Scott Botterman
Into Perspective, Reality Check

Italian Referendum

By, 11/30/2016
Ratings554.036364

In a year where populism has swept the ballot box, is Italy next? On December 4, the country will hold a referendum on whether to reform the size, powers and appointment process for Parliament’s upper house, the Senate. If the referendum is approved, the Senate’s powers would be greatly curtailed and size reduced. It would shrink from 315 members to 100, the government would no longer have to win a Senate confidence vote, fewer measures would require Senate approval and senators would be appointed by Italy’s Regional Councils instead of directly elected. If passed, it would foster government stability and make it easier to pass badly needed reforms. But if it fails, many fear it will destabilize Italy’s pro-euro government, potentially propelling anti-euro populists to power and raising the risk of a domino effect across the eurozone. In our view, however, fears of broader market impact are likely overstated.

Prime Minister Matteo Renzi proposed the referendum to mitigate the Senate’s ability to block legislation and increase the Italian government’s stability, through elimination of one confidence vote. However, he also indicated his government will step down if the referendum is defeated. Opposition parties, such as the Five Star Movement (M5S), are against the referendum, as they believe it gives too much control to the Prime Minister. Many believe a Renzi resignation could give M5S an opening to enter the national government.

Italy doesn’t allow the publication of polls 15 days prior to an election or referendum, but the last polls indicated the “No” vote was ahead by about three points. PredictIt, a betting website similar to the late, great InTrade, puts the odds of the “No” vote prevailing at ~80%. But as US elections and the Brexit vote showed, polling and prediction have been unreliable lately. The considerable number of undecided voters (~20%) also suggests any poll isn’t conclusive.

What would be the likely impact of a “Yes” or “No” outcome?

  • “Yes” Vote Wins: A “Yes” result would likely provide stability to the Italian political environment and open the door for needed reforms. PM Renzi would probably view this as a mandate to continue pushing electoral and labor market reforms. Concerns surrounding Italian banks would likely ease, as a government would remain in place to act if support is needed.
  • “No” Vote Wins: A “No” result would likely result in Renzi’s resignation and create political uncertainty. It would be up to Italian President Sergio Mattarella to either call snap elections, push for the formation of a new government or appoint a technocrat as PM (as in 2011, when former President Giorgio Napolitano installed Mario Monti as PM after appointing him a lifetime Senator). Mattarella has already expressed disdain for snap elections, so the likely outcome would be some sort of caretaker government. Renzi could even be reappointed as PM, but given a very narrow mandate on which to focus. Italian banking concerns would likely increase, as political uncertainty might limit struggling banks’ ability to raise capital or result in a government that’s slow to offer support.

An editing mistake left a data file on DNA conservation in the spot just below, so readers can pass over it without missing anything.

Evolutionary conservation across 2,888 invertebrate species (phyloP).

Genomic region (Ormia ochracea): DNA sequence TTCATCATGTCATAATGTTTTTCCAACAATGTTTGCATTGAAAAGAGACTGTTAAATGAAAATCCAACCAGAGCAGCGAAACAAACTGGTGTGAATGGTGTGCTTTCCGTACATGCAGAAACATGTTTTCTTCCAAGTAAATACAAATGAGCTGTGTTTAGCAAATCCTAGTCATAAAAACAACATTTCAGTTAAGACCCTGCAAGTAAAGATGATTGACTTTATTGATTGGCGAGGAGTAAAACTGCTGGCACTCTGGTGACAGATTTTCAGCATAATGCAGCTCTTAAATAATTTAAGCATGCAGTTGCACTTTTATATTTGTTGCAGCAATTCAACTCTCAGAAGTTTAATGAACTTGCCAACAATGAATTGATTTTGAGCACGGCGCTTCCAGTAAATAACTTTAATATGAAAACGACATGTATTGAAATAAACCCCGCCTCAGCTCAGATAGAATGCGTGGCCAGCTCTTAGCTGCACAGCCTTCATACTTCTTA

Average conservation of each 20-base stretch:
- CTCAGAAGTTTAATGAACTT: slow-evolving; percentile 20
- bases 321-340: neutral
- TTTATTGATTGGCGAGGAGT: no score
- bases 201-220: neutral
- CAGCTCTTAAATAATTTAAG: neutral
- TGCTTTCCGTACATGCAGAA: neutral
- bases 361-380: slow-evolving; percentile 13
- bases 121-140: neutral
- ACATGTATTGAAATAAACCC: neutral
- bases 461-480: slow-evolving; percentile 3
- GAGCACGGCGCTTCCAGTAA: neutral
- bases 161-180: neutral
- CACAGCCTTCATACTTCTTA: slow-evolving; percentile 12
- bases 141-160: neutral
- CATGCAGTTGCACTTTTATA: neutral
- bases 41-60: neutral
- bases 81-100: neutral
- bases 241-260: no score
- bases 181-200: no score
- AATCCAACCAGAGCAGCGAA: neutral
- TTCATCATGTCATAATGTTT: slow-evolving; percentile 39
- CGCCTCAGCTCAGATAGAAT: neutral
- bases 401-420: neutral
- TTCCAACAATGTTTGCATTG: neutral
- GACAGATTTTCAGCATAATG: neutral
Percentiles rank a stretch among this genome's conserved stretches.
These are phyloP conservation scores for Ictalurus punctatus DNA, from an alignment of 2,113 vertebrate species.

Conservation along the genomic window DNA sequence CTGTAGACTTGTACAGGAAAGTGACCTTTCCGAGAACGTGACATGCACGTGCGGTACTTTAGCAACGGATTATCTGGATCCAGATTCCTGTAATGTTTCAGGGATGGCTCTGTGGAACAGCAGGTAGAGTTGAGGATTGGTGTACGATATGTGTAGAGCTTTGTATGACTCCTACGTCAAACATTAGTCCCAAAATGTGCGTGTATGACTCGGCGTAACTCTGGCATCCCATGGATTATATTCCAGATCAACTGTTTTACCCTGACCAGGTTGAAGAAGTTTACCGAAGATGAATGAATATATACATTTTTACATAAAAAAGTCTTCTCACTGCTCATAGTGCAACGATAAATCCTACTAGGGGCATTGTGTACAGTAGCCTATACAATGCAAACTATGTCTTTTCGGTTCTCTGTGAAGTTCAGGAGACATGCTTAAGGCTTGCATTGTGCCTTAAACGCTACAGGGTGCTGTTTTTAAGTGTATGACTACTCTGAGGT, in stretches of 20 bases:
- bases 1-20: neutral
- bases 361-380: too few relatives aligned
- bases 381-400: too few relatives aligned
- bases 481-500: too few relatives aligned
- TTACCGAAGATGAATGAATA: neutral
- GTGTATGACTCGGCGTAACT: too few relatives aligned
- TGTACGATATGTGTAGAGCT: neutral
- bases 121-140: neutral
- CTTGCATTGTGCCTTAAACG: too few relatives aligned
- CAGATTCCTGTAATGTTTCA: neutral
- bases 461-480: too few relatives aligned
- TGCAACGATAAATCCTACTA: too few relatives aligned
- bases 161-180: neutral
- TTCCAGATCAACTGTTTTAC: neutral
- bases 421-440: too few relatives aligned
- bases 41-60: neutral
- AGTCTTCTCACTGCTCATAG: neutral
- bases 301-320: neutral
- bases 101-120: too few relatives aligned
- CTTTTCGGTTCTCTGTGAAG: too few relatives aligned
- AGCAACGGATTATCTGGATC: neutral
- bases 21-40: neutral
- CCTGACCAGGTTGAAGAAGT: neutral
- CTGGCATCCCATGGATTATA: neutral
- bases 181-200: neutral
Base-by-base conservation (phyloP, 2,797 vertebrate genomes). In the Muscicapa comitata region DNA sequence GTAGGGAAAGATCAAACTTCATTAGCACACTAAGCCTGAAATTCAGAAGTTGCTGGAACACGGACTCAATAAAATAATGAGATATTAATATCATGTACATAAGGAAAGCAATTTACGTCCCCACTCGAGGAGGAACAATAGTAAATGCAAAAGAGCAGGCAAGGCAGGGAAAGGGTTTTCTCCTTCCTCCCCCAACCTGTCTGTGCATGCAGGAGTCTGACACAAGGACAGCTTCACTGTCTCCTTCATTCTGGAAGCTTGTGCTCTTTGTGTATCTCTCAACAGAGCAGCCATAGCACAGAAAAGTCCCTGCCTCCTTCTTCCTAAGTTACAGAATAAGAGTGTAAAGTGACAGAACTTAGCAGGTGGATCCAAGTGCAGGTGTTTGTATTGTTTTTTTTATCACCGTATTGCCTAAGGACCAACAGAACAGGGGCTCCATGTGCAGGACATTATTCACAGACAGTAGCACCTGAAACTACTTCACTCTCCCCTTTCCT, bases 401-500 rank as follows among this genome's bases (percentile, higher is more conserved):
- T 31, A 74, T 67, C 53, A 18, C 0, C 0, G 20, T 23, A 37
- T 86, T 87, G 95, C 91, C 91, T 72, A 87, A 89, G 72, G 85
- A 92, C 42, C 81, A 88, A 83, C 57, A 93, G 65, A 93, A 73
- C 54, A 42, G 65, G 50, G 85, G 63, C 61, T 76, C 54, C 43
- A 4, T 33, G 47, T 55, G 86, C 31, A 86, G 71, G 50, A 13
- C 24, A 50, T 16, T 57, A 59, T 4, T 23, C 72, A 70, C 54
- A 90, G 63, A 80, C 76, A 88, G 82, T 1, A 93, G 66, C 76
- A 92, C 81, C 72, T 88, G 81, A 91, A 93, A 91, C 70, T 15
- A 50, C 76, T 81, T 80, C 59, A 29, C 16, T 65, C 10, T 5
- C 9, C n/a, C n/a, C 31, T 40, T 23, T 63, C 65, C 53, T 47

Markets are discounters of all widely known information, including polling and predictions on Italian politics. While a ”No” vote would raise uncertainty, the markets have been digesting this for most of the year, and concerns over the referendum likely explain why Italy is one of the worst performing countries in the world this year (down over -20%). Markets have dealt with several date-certain political events this year, including Brexit and the US election. Uncertainty has fallen in the wake of each, and we expect markets to overcome this event as well and benefit from the additional clarity.  

Italy makes up less than 1% of developed market equities and ~2% of global GDP—not nearly large enough to wallop global markets. Finally, Italy has had eight Prime Ministers since 2000, so an unstable political environment is nothing new. A “No” vote would essentially maintain the status quo and have limited impact on the rest of Europe.  Although it would probably be an incremental positive for Italian and eurozone markets if the referendum is approved, especially with sentiment so negative, by the same token non-passage—and Italian gridlock—is likely already priced in.

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*The content contained in this article represents only the opinions and viewpoints of the Fisher Investments editorial staff.

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